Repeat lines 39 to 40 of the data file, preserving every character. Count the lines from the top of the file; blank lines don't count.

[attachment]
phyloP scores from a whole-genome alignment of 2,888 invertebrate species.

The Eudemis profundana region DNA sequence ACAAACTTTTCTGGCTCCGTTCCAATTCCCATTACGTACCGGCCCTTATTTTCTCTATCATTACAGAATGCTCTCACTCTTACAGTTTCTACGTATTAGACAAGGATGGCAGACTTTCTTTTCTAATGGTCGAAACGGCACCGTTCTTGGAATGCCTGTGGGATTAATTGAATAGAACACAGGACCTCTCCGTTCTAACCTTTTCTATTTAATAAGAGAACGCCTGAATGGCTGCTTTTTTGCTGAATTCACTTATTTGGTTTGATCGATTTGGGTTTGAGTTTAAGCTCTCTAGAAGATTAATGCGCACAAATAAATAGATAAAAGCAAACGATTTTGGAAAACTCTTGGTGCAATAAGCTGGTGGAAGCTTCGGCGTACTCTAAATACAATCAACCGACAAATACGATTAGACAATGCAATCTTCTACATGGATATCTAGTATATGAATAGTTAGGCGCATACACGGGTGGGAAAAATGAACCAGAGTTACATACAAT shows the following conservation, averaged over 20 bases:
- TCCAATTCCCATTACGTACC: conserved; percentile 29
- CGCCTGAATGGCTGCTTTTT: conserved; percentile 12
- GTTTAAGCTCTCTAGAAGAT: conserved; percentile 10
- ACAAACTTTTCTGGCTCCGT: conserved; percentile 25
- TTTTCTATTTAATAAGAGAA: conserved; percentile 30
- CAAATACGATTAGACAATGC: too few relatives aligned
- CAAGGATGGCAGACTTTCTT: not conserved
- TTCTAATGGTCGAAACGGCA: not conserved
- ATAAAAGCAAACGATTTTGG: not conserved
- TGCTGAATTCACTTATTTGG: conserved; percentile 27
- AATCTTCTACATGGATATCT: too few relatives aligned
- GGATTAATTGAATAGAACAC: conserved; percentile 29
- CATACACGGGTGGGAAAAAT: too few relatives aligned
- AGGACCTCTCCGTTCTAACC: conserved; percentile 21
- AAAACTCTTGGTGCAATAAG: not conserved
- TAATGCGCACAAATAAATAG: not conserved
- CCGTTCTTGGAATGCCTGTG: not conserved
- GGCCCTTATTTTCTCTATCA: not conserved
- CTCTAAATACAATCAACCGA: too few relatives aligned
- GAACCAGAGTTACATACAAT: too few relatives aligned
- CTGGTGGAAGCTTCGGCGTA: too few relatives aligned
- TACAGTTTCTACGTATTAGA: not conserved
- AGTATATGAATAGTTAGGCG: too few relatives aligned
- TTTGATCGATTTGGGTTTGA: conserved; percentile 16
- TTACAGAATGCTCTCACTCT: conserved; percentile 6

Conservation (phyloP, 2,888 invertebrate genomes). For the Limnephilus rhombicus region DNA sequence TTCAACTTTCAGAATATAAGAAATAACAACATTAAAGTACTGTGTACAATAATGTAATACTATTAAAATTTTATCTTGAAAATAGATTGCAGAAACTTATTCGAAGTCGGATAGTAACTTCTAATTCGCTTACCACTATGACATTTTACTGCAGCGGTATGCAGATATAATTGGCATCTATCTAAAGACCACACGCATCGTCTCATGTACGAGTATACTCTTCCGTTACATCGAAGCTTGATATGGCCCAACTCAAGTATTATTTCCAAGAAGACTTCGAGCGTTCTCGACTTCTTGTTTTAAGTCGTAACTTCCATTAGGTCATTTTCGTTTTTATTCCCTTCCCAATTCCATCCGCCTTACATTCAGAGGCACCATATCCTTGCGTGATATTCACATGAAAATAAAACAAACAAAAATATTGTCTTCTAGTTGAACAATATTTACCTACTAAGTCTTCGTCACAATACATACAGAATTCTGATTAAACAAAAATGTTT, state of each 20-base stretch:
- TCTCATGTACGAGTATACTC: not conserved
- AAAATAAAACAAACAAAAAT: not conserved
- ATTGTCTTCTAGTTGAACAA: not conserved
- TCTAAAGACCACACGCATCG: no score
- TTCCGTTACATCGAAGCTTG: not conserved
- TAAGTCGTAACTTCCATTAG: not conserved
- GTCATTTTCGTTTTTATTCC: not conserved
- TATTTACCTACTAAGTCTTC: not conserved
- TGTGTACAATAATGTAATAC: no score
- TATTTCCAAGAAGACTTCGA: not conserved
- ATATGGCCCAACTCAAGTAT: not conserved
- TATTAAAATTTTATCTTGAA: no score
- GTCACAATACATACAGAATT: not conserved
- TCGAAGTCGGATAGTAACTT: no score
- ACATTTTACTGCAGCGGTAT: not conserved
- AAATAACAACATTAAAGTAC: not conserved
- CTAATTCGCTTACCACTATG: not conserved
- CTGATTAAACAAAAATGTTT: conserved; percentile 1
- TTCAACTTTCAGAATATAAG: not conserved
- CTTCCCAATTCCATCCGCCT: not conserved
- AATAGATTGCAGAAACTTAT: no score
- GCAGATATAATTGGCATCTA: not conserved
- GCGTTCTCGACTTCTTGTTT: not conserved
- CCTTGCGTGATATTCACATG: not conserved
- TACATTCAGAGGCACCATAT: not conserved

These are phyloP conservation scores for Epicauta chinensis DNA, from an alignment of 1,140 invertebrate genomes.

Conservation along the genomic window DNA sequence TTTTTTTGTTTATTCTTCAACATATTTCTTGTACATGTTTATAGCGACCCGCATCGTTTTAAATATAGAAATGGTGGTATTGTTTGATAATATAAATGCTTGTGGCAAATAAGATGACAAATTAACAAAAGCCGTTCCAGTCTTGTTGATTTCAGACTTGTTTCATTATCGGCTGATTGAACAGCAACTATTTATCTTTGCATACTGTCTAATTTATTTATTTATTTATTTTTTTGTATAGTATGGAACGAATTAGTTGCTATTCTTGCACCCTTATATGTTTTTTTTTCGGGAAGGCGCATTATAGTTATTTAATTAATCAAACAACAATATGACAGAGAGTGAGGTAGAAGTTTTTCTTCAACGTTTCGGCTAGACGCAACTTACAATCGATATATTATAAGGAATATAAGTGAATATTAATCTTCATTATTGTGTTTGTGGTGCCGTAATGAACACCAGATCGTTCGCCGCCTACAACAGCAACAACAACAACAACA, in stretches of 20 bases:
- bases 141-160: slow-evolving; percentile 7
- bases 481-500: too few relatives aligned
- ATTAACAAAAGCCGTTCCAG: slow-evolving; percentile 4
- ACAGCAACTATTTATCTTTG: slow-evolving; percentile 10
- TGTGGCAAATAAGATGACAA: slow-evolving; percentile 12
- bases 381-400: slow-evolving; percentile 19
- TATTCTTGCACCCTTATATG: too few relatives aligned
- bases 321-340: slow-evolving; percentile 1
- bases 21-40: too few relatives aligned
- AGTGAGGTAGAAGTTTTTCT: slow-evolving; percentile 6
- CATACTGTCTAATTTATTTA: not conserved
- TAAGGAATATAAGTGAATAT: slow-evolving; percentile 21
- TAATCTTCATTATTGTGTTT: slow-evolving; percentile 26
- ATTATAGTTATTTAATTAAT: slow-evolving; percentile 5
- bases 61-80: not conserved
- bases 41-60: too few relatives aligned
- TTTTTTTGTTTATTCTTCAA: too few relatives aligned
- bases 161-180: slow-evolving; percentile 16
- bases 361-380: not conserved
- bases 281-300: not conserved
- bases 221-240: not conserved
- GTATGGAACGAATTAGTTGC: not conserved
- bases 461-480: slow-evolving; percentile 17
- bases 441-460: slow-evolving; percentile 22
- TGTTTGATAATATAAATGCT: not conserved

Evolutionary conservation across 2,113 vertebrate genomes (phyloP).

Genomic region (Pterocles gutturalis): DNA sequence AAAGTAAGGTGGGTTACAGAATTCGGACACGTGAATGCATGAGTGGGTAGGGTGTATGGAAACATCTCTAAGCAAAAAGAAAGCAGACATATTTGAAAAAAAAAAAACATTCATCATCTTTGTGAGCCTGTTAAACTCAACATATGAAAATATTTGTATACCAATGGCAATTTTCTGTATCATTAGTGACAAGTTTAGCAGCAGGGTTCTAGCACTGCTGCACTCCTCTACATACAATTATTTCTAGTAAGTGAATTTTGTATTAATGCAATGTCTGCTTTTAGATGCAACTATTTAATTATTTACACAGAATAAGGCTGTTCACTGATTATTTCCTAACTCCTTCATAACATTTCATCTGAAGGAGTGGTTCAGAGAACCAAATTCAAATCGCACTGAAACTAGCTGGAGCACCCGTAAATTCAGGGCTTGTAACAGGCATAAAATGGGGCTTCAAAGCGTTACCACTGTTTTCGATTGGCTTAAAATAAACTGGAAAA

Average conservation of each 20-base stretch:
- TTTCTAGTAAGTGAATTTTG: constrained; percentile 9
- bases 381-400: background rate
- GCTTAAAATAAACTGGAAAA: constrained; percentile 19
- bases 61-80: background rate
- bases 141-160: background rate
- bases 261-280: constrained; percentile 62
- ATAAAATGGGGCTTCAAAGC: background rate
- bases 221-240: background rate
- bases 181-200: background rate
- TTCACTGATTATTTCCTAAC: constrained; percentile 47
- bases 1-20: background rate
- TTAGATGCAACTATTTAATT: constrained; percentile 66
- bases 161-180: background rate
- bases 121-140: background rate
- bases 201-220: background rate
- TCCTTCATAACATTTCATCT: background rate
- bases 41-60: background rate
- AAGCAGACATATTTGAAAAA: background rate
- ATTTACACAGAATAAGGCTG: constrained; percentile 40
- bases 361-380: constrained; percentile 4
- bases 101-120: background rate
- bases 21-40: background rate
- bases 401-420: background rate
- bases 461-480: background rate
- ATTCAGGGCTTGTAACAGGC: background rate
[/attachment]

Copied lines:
- ATATGGCCCAACTCAAGTAT: not conserved
- TATTAAAATTTTATCTTGAA: no score